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Person to Know: A Painter Who Imagines a Chaotic Universe

By Terence Poh

The French artist Fabien Verschaere draws and paints something everyday.
 
Courtesy of Fabien Verschaere
The French artist Fabien Verschaere draws and paints something everyday.

From the period of June 2019 to February 2020 at Parkview Museum Singapore, an exhibition, titled “Disturbing Narratives”, had been curated with a singular mission to ideologically and sensorially provoke. Along with contributing works from more than 30 international artists, the artist Fabien Verschaere had painted a monstrous landscape: Against a massive blood-red wall, the spectator could make out thick black outlines of either a deformed arm on fire, the eye (or eyes, such as three devilish ones) of a faceless being leering back, or nothing realistic at all.

Born in 1975, in the eastern suburbs of Paris, France, Verschaere lived the first 15 years of his life confined in hospital for treatment of afflictions unknown to the medical world. Coming out of it, the French artist began manifesting a wild imagination in artworks that do not pertain to any particular style. Since the age of 20, art had seemed to become an extension of Verschaere, offering a glimpse into the imaginary universe of the young artist.

Courtesy of Fabien VerschaereIn 2016, Verschaere exhibited at the Gyeonggi Museum of Modern Art in South Korea. The giant fresco — 7.5 metres in height and 18.5 metres in length — is one of his many ephemeral works.
In 2016, Verschaere exhibited at the Gyeonggi Museum of Modern Art in South Korea. The giant fresco — 7.5 metres in height and 18.5 metres in length — is one of his many ephemeral works.

To show his works, Verschaere has toured internationally as a solo artist and in collaboration with brands — a special project, in 2005, showcased his artworks at an Hermès boutique in Milan, Italy — and artists. Most notably, the explosion of colours, bold brushstrokes and grotesque, abstract renderings of symbols and motifs related to his life experiences are often painted onto walls or giant canvases, and not made to last beyond its exhibition. Like street graffiti, the art pieces are destroyed and replaced by the next artist in line.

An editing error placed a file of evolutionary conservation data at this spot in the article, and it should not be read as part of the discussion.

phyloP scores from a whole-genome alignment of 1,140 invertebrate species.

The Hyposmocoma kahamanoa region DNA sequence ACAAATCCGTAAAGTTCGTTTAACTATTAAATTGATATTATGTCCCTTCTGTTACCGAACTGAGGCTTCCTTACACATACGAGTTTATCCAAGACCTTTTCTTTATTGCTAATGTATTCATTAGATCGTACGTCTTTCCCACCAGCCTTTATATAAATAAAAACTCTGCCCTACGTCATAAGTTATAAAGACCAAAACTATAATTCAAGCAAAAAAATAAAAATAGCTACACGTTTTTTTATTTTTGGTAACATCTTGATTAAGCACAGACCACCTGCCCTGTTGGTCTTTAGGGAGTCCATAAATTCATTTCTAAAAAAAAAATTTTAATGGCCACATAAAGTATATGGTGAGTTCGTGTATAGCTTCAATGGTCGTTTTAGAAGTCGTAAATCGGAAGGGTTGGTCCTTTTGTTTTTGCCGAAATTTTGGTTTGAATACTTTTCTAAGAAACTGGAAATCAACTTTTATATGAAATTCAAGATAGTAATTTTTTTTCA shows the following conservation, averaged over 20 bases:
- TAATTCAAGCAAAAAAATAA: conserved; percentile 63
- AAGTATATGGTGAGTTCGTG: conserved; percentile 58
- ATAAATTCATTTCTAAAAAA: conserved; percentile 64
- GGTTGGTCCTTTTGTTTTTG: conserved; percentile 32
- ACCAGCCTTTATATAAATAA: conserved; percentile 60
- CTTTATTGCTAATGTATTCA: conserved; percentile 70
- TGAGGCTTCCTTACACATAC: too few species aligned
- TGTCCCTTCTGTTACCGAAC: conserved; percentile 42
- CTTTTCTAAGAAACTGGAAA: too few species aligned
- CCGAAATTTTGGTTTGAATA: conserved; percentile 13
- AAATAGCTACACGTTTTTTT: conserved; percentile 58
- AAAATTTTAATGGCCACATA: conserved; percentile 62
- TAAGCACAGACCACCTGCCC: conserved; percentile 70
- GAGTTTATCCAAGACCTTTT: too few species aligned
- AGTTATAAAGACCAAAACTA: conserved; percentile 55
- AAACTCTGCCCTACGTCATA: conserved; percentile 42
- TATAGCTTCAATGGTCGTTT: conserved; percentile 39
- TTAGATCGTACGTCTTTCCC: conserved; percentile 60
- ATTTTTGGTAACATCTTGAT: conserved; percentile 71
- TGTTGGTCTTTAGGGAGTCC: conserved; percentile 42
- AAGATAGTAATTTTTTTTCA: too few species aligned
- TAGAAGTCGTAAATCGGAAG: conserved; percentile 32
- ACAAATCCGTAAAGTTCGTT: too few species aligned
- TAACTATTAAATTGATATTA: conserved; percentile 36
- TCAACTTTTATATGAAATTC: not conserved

In a quick Q&A, T Singapore speaks with Fabien Verschaere about his artistic journey, the meaning behind his fleeting creations, and his plans for the future in uncertain times.

Courtesy of Fabien VerschaereVerschaere paints, with assistants, for a project commissioned by the French luxury house Hermès.
Verschaere paints, with assistants, for a project commissioned by the French luxury house Hermès.

Can you tell me more about your current artistic style?

I cannot say that I have a style, but I’ve found a kind of personal writing. I mean, I draw without an idea in my head. I just want my work to be like choreography where, for the people watching, they can make their own stories from my graphic vocabulary.

Who or what are your inspirations, and why?

Joseph Beuys, Basquiat, Haring, Victor Hugo, Deleuze, Cioran and Brel. I love artists who live their work. I mean, their work is their life — and life is their work. Hence, my work is like a self-portrait. I’ve mixed every experience of my life into my drawings.

Courtesy of Fabien VerschaereVerschaere’s beautifully disastrous creations, in progress.
Verschaere’s beautifully disastrous creations, in progress.